As we continually battle the efforts of creationists to tamper with science education in the U.S., and watch the dismaying polls that show about 40% of Americans agree with creationist positions, we try to take comfort in the fact that creationism has virtually no standing in most of Europe, which is also among the most secular regions in the world. Most attempts to push fundamentalist creationism in the more secular countries (especially those of northern Europe, including the Scandinavian countries, Germany, Holland, and the UK) have met with little or no success, and the number of creationists in those countries are minuscule. Even the predominantly Catholic parts of Europe don’t deal with much creationism, either, since the Catholic Church has long ago come to some sort of truce with evolution (although still reserving the right to make pronouncements about the soul and humanity’s animal nature). Nonetheless, even a small band of determined creationists can make a lot of trouble and influence policy way out of proportion to their numbers.
The latest controversy of this sort involves a famous geologic feature on the coast of County Antrim in northeastern Ireland known as Giant’s Causeway. Its discovery and description are important pieces in the early history of geology, as many different people in the 1700s puzzled over it and tried to explain it in the context of Noah’s flood, or gave even more fantastic explanations. There were numerous Irish legends about it. One account claims that Finn McCool (Fionn mac Cumhaill) built it as a bridge to Scotland to fight the legendary Scottish warrior Benandonner. According to different versions of the legend:
Fionn fell asleep before he got to Scotland. When he did not arrive, the much larger Benandonner crossed the bridge looking for him. To protect Fionn, his wife Oonagh laid a blanket over him so he could pretend that he was actually their baby son. In a variation, Fionn fled after seeing Benandonner’s great bulk, and asked his wife to disguise him as the baby. In both versions, when Benandonner saw the size of the ‘infant’, he assumed the alleged father, Fionn, must be gigantic indeed. Therefore, Benandonner fled home in terror, ripping up the Causeway in case he was followed by Fionn.
Another variation is that Oonagh painted a rock shaped like a steak and gave it to Benandonner, whilst giving the baby (Fionn) a normal steak. When Benandonner saw that the baby was able to eat it so easily, he ran away, tearing up the causeway.
Another version of the legend was that Fionn had spent many days and nights trying to create a bridge to Scotland because he was challenged by another giant. A fellow boatsman told him that the opponent was much larger than he. Fionn told his wife and she came up with an ingenious plan to dress Fionn like a baby. They spent many nights creating a costume and bed. When the opponent came to Fionn’s house, Fionn’s wife told him that Fionn was out woodcutting and the opponent would have to wait for him to return. Then Fionn’s wife showed him her baby and when the opponent saw him he was terrified at the thought of how huge Fionn would be. He ran back to Scotland and threw random stones from the causeway into the waters below.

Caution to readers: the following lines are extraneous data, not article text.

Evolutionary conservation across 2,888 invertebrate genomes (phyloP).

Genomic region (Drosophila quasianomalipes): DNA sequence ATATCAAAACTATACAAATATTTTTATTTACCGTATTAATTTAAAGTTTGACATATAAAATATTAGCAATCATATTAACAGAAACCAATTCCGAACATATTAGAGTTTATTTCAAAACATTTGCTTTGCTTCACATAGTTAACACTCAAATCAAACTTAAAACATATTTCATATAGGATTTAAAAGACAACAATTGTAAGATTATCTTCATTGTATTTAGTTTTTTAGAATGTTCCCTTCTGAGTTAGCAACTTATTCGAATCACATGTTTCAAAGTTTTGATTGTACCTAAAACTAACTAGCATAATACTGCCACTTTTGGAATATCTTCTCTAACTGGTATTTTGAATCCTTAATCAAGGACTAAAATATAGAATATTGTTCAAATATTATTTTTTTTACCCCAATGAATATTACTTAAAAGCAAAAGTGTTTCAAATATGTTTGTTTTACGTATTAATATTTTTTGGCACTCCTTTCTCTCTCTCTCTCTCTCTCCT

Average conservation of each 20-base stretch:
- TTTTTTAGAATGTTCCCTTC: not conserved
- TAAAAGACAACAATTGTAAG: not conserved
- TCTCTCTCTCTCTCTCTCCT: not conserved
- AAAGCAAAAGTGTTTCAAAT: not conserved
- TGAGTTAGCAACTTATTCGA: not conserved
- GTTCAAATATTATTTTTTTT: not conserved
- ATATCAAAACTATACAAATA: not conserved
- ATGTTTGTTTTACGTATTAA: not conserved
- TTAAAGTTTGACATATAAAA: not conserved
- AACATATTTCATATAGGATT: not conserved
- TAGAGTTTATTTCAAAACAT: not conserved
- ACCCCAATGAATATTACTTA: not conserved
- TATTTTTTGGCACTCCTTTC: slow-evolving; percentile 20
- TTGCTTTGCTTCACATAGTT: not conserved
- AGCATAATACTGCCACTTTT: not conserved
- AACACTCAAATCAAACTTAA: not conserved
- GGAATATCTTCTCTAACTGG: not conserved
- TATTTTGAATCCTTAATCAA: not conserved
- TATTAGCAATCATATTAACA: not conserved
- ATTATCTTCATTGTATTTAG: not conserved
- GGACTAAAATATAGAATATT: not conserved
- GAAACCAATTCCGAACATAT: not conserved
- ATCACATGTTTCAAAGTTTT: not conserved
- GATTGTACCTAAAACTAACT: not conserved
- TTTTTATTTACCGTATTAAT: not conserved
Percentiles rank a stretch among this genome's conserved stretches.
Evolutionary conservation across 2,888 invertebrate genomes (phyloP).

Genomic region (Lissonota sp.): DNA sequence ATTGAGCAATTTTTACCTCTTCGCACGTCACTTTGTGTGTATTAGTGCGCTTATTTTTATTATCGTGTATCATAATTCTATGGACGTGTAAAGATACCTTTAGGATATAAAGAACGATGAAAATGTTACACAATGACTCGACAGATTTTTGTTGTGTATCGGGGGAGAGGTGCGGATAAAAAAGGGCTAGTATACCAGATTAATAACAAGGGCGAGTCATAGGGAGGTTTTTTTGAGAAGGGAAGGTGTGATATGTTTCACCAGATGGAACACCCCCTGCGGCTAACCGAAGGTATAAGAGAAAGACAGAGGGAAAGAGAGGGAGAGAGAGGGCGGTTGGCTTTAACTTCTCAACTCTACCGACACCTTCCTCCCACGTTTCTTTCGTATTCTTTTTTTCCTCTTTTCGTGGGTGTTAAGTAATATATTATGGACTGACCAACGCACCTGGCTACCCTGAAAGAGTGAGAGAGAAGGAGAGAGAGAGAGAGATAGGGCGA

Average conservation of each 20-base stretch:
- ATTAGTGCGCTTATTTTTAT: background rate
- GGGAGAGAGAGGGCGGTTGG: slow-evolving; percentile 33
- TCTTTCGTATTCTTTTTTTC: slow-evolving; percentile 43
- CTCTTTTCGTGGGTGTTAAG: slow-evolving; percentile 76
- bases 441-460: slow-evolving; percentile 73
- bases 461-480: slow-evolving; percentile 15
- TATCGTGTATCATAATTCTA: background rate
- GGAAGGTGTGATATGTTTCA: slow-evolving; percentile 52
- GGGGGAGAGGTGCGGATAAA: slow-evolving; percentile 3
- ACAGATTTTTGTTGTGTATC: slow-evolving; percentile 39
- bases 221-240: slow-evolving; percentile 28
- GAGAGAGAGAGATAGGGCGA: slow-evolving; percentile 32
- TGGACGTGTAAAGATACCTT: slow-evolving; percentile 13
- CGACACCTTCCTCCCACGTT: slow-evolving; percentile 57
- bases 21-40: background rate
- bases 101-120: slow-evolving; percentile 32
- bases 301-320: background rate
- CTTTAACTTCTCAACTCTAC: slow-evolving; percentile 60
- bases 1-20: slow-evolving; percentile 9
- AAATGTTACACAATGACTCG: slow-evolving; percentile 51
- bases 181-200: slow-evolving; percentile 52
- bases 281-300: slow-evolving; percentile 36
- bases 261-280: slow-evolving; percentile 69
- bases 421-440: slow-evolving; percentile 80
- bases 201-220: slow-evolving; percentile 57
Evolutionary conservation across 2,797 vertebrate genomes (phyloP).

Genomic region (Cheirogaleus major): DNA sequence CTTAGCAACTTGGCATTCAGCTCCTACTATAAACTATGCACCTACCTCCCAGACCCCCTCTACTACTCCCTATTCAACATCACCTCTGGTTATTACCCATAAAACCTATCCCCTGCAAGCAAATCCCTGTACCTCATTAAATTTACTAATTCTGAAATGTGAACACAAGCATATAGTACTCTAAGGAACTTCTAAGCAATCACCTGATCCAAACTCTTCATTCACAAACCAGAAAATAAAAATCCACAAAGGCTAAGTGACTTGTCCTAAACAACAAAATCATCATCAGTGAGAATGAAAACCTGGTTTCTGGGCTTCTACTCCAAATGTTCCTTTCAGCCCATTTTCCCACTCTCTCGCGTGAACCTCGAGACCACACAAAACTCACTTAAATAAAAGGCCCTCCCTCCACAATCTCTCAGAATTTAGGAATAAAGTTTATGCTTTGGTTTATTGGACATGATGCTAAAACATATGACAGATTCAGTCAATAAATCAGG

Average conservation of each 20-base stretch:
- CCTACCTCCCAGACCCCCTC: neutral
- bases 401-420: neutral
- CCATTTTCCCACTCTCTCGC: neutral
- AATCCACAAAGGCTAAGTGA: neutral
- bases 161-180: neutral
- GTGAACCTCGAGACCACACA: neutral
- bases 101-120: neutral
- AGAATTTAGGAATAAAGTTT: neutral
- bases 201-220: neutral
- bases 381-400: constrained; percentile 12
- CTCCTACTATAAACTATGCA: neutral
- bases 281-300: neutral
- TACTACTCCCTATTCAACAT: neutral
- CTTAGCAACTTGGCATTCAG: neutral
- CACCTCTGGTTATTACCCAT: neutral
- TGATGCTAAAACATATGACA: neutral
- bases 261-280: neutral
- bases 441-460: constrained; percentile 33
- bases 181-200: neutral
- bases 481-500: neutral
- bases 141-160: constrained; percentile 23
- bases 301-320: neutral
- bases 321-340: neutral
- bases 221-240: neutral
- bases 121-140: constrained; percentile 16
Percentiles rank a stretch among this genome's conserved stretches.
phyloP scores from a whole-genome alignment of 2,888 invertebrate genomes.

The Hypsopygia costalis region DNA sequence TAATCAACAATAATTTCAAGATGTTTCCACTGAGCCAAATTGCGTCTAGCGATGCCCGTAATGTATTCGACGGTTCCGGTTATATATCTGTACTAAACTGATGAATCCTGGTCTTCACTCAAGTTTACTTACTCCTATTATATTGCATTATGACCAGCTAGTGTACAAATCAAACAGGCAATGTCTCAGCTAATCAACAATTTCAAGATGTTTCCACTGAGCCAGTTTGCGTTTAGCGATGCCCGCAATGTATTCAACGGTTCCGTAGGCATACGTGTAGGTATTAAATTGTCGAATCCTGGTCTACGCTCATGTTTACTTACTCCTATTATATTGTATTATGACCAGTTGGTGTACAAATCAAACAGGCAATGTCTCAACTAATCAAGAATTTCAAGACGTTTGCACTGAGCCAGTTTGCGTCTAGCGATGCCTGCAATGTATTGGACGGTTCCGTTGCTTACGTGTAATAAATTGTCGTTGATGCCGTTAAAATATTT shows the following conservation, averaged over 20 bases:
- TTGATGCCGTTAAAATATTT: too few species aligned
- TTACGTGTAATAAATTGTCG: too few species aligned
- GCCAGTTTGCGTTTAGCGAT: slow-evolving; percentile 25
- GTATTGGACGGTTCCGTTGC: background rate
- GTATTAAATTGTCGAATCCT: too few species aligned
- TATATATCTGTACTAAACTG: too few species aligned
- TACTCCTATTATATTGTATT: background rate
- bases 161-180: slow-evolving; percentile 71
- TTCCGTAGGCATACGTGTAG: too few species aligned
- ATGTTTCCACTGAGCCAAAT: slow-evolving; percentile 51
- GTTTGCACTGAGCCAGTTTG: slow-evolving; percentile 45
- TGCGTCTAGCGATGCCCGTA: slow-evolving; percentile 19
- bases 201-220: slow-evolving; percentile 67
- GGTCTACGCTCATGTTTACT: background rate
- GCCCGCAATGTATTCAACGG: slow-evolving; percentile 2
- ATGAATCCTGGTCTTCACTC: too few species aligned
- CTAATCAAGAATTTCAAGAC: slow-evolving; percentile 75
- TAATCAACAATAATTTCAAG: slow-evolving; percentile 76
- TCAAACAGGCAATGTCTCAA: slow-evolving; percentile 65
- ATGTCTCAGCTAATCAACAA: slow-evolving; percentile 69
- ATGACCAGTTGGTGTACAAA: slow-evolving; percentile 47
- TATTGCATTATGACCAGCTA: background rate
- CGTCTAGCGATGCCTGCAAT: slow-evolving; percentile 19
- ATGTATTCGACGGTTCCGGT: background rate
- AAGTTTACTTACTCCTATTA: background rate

Although it was widely known in Irish legend, the first modern scientific description came in a presentation to the Royal Society by Sir Richard Bulkeley, a fellow of Trinity College, Dublin, although he had learned of the site from the Bishop of Derry who discovered it a year earlier. Throughout the 1700s, natural historians argued about the strange hexagonal columns, and tried to fit them into the prevailing notion that all the world’s rocks could be explained by Noah’s Flood. At that time, geology was straightjacketed by attempting to fit all rocks on earth into the Flood account, and thus when they saw rocks we now know are lava flows or intrusions of magma, they claimed that such rocks had been produced in water. This school of thought was known as “Neptunism,” after the Roman name for the god of the sea. We look back three centuries later, and cannot imagine how anyone could see lava flows and imagine they formed out of water, but we must remember that most northern European scholars had never traveled very far from their home region, and never seen lava flows in action, since they are rare in Europe, and don’t commonly erupt from even the most active volcanoes in Italy. Today, we routinely see footage of lava erupting from Kilauea several times a week on TV and have a very different view of the world than people did 300 years ago.
The first modern ideas about Giant’s Causeway came from the French geologist Nicolas Desmarest in 1768, who noted in a caption of an illustration of the Giant’s Causeway in volume 12 of the French Encyclopedie that the characteristic columns resembled lava flows he had been studying in the Auvergne region of France. Desmarest was among the first to promote the idea that lava flows were formed by molten rock, not water, and intruded from the hot deep interior of the east to erupt at the earth’s surface. This notion that igneous rocks came from magma became known as “Plutonism” (after the Roman name for the god of the underworld). It was an important part of the thinking of the founder of modern geology, Scottish gentleman James Hutton, in his 1788 Theory of the Earth. By the 1820s and 1830s, European geologists had begun to travel far around the world and watch lava flows in action, confirming Desmarest’s and Hutton’s Plutonism. As lava flows cool, they contract and break into polygonal shapes, just as drying mud on a mudflat contracts into polygonal mud cracks. However, the polygonal cracking occurs not just at the top of the cooling lava flow, but all the way through its entire thickness, forming tall polygonal columns that are now found the world over as clear indicators of lava flow cooling. You may have seen other famous examples, such as Devil’s Postpile near Mammoth ski resort, California, or Devil’s Tower in Wyoming, or the columnar jointing found in every lava flow of the Columbia River basalts in eastern Oregon and Washington.